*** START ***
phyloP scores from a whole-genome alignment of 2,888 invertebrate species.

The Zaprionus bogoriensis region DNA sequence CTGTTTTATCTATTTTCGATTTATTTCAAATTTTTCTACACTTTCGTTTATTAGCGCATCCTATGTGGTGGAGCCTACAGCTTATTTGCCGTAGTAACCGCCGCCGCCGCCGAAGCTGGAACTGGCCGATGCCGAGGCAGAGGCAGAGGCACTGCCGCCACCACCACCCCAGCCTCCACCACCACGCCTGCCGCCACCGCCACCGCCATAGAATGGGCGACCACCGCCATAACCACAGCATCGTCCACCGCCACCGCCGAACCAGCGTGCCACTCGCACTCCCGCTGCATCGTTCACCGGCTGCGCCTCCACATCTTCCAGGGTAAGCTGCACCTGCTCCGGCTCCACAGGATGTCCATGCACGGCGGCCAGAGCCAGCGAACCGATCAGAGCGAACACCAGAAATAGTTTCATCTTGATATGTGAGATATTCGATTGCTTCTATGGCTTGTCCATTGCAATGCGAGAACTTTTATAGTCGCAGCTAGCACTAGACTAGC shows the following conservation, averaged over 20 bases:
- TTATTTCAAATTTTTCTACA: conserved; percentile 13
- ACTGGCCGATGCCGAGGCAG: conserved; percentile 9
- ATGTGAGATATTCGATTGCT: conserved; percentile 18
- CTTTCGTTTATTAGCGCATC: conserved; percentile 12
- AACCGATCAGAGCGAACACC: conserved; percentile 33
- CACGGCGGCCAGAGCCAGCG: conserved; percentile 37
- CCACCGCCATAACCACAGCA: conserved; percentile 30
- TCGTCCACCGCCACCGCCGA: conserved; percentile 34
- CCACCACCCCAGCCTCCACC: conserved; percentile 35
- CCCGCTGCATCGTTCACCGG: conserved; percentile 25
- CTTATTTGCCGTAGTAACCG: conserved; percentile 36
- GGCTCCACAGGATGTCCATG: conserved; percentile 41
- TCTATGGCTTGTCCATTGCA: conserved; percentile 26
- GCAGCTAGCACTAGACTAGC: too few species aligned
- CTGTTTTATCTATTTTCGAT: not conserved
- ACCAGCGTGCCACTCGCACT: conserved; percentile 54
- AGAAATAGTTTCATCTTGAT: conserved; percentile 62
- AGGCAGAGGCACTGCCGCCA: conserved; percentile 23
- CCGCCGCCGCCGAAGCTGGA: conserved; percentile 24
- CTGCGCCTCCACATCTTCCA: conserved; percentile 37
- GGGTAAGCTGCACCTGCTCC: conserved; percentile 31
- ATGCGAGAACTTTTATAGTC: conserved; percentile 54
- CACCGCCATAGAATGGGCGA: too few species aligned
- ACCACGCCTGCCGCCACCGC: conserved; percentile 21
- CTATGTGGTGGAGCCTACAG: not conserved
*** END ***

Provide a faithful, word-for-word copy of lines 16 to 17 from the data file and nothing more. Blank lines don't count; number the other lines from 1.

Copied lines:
- GCAGCTAGCACTAGACTAGC: too few species aligned
- CTGTTTTATCTATTTTCGAT: not conserved